Story Book Lessons

Preschoolers and Kindergarten aged kids LOVE a good story.  How do you know if it’s a ‘good’ story for 3-6 year olds?

1) They will request it to be read again…and again…and again.

Although you may be tiring of reading the same story over and over, try to keep your enthusiasm!  Multiple readings increase your child’s vocabulary, improves listening skills, and builds a sense of story.  It opens up opportunities to briefly discuss story elements (sequence of events, characters, setting, beginning, middle, end, etc.).  Most importantly, rereading books generates enjoyment and positive memories/experiences of interacting with you and books – creating a foundation to build the love of learning for years to come!

2) They aren’t completely quiet as you read.

Do you hear your child trying to chime in on some of the words or phrases as you are reading? That’s a wonderful sign that you’ve found a perfect book with engaging text! The text in the book is probably repetitive, predictable, contains rhyme, or silly/nonsense words.  It may even be able to be sung. 

3) They ask questions and/or make observations.

Are your kids making connections between the illustrations and what is being read aloud in the text? Are they making predictions about what they think might happen next?  This shows they are interested and making connections!  They may be able to relate to the characters (people and animals) and look forward to turning the page and seeing what happens to them!

4) They continue to refer to the story long after it is over.

Do you overhear your child spontaneously retelling the story to someone else? Do they make statements in their play and everyday living referencing some connection back to the book? Do they desire to act out parts of the story?  These are positive indications that you’ve found a great book for them!

Whether teaching in a Kindergarten classroom or reading to my young children at home, these were the signs that a ‘good’ book had been discovered!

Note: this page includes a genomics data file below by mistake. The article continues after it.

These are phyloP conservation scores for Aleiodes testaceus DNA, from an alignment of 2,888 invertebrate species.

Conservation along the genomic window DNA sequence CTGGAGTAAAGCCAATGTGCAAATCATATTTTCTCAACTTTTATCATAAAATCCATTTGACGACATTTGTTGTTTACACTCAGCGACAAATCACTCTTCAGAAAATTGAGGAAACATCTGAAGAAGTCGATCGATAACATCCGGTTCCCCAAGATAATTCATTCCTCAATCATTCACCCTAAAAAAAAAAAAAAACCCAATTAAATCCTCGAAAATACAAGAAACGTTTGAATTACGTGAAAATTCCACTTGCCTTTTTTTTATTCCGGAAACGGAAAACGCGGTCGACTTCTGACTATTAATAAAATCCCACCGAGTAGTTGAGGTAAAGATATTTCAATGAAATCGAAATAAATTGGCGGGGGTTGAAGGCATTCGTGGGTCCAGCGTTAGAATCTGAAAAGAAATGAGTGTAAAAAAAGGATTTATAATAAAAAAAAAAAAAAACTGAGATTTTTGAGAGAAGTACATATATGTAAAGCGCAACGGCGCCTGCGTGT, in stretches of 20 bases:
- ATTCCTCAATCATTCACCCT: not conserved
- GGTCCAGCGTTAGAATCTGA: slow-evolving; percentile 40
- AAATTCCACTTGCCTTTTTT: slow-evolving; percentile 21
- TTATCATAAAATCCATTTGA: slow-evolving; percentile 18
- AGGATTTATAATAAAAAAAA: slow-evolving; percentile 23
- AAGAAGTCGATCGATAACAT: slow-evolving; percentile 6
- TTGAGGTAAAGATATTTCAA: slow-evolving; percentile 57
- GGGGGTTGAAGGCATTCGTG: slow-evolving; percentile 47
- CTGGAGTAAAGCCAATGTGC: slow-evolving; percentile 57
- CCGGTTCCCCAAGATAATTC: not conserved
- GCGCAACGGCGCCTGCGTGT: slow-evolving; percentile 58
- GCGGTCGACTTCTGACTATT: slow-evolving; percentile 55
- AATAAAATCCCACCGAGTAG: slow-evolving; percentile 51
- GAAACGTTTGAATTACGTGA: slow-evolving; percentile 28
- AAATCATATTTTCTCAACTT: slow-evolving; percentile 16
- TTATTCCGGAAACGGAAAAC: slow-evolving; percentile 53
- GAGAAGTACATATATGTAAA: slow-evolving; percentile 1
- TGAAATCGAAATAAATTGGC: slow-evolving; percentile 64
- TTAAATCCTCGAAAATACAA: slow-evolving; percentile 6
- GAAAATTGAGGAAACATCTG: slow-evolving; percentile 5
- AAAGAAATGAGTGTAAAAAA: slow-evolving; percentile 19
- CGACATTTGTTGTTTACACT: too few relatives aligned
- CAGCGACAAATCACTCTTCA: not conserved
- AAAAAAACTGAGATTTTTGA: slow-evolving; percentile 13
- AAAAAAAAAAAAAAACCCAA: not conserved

Over at Hubbard’s Cupboard, I have listed more than 25 ‘good’ books to use with preschoolers and kindergarten children.  Each book link gives ideas for rereading the book over a period of five days and lessons to accompany each story. May you be able to adapt these story lesson ideas and use them within your own home or classroom to encourage a love for reading!

Ten Red Apples  It Started As An Egg  Caps For Sale

Story Lessons

What are some books that your 3-6 year olds ask to have read again and again?

Bible Reading As Kids Grow

From cover to cover on every page God tells us something about Himself… Look for Him in His Word.  Open the covers of the Bible and discover the great God of the universe, who needs nothing and yet who left heaven to come as a man to die for sin so that we could become His children.
~ from Sally Michael in her children’s devotional God’s Word

Bible Reading as Kids Grow

As you read the Bible aloud, young children can understand Truth in Scripture and can begin to see God’s character revealed.  Throughout the Bible, God shows Himself to be all powerful, holy, the righteous judge, merciful, gracious, loving, faithful,  and true (as well as many other qualities).  In each passage and story, we should be able to ask, ‘What does this tell us about God? How does this point us to Jesus?’

If you are looking for ways to incorporate reading and studying Scripture with various ages of children, check out Bible Reading at Hubbard’s Cupboard.  There, I’ve shared lots of different ways we’ve incorporated Bible reading as a family in the past as well as some simple methods for encouraging individual Bible reading as children grow.

It brings joy to this mama’s heart to be in the Word with our kids as well as to see them continue in the Word on their own!

Solidifying Science Concepts

Over the past several years our children have studied, explored, and enjoyed delving deep into science concepts using the Apologia Young Explorer series by Jeannie Fulbright.  I like the author’s tone in which she writes directly to the kids, how there are hands on experiments and ‘try this’ areas throughout the chapters, the biblical worldview and young earth creation focus throughout each text, and the depth that each book in the Exploring Creation series provides – not just lots of surface level ideas. 

We also utilize Apologia’s corresponding science journals, especially for our upper elementary aged kids, with great success. The upper level journals provide note taking spaces, copywork, vocabulary crosswords, and cut apart booklets or lapbook type sheets for each chapter – all of which help our kids to develop more focused attention and to solidify and review the science concepts being studied.

For a few of the books, I have found it beneficial to create a notebook just with our youngest learners in mind.  Please hop over to Hubbard’s Cupboard and take a peek!  They love having a notebook designed just for them that they can use to engage with the science concepts at their own level as their older siblings work in the Apologia journals.